I'm working on a few problems from my textbook and have a bit of trouble figuring out a few things.

In a particular case, suppose $R$ is a rational function all of whose poles in the plane have order one and which has no pole at the origin.

After long division:
$R(z) = S(z) + \frac{P(z)}{Q(z)}$

Where $S$, $P$ and $Q$ are polynomials, and the degree of $P$ is strictly less than the degree of $Q$, concentrating on expanding $f = \frac{P}{Q}$

Then we can write:
$f(z) = \sum_{-\infty}^{\infty} a_k z^k$
for $r <|z| < R$

$a_k = \sum_{|z_j<r|} z_j^{k-1} Res(f; z_j)$ for $k \leq -1$
and $= -\sum_{|z_j|>R} z_j^{-k-1} Res(f; z_j)$ for $k \geq 0$

Now for the question:
Suppose we want to find the Laurent Series expansion for $R(z)$ in the region $|z|<1$
Let $R(z) = \frac{z^3 - 3z^2 + 3} {(z-1)(z-3)}$
After long division we get:
$R(z) = (z + 1) + \frac{z}{(z-1)(z-3)}$

In this case $r = 0$, $R = 1$, so the only terms that are used are from the negative part of $a_k$ so:
$\frac {z} {(z-1)(z-3)} = \sum_{k=0}^{\infty} a_k z^k$, where $a_k = - [-\frac{1}{2} + \frac{3}{2} \frac{1}{3^{k+1}}]$ for $k \geq 0$

I'm confused on how the terms for $a_k$ were found. I know the definition was given, but that's what I'm having trouble with. First off, what does $z_j$ represent? How do we find the Residue before finding the Laurent Series?

  • $\begingroup$ You are presumably looking for a series in powers of $z$. Since your function has no pole at $z=0$, there is no residue, your series is not merely a Laurent series but a regular power series. The specific numbers come from the Partial Fraction expansion of $z/((z-1)(z-3))$ as $-1/(2(z-1))+3/(2(z-3))$. $\endgroup$ – Lubin Dec 10 '18 at 1:57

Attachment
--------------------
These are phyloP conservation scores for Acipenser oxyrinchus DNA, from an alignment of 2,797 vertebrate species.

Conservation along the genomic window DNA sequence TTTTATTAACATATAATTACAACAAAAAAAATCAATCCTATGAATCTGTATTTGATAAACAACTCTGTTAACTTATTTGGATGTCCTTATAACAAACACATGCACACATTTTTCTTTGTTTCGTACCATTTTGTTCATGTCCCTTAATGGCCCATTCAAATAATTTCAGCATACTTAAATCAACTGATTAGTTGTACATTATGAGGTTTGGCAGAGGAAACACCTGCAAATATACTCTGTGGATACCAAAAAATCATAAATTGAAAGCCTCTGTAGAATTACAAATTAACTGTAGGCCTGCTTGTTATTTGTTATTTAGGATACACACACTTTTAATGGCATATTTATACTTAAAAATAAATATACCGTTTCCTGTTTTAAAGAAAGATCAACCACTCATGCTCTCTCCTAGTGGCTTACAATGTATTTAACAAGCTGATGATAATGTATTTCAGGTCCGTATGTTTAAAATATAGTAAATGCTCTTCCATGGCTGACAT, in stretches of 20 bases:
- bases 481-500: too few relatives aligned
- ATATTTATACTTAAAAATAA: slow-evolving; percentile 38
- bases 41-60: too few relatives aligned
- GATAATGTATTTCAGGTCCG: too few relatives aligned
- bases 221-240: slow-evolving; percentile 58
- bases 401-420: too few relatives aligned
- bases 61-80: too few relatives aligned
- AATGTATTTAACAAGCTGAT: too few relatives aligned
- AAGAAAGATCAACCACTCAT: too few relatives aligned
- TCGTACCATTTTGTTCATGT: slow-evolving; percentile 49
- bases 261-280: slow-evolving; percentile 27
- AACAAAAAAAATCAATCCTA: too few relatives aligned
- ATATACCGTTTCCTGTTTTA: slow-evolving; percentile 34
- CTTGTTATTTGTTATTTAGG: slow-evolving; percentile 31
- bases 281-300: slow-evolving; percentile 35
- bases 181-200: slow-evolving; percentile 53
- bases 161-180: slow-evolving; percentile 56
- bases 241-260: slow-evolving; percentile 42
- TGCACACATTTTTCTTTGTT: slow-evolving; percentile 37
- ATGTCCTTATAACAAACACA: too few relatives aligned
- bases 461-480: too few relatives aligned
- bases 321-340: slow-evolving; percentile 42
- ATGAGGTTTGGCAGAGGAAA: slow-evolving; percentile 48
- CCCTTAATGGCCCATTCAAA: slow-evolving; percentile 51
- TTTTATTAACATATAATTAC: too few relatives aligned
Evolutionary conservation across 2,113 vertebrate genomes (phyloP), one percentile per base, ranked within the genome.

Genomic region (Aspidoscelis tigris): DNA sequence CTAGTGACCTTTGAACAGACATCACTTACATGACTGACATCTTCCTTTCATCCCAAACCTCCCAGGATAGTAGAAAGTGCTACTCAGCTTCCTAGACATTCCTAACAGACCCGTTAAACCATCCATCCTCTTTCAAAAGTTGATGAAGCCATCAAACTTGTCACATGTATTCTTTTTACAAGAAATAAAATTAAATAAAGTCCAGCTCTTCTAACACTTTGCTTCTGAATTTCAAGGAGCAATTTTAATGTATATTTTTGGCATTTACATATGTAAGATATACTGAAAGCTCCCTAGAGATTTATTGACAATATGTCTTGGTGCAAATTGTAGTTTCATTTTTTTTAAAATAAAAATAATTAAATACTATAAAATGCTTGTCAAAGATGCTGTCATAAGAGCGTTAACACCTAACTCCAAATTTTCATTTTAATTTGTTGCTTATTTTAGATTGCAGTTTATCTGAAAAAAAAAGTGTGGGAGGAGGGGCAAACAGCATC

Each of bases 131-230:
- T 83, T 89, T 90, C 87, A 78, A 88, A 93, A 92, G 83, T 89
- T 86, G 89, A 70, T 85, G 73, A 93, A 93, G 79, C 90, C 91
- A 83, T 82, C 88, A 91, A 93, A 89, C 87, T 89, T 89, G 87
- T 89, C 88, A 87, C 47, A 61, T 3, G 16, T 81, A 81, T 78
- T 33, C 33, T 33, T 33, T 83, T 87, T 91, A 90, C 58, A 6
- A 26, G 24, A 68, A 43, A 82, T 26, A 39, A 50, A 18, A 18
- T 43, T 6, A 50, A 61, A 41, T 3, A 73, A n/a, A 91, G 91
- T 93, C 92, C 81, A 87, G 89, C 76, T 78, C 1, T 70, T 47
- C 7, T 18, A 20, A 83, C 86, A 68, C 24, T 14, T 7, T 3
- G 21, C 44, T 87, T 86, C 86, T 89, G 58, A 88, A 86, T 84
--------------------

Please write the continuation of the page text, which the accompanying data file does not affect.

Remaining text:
• $\begingroup$ After doing the partial fraction decomposition, what would be the next step? I'm confused as I don't fully understand how each of the coefficients are derived. $\endgroup$ – jd94 Dec 10 '18 at 3:25

You asked for a fuller explanation than I gave in my comment. We get the following: \begin{align} \frac z{(z-1)(z-3)}&=\frac z{(1-z)(3-z)}\\ &=\frac{1/2}{1-z}-\frac{3/2}{3-z}=\frac{1/2}{1-z} - \frac{1/2}{1-\frac z3}\\ &=\frac12\Bigl(1+z+z^2+z^3+\cdots\Bigr)\\ &\qquad-\frac12\Bigl(1+\frac z3+\frac{z^2}9+\frac{z^3}{27}+\cdots\Bigr)\,, \end{align} which should agree with your numbers.


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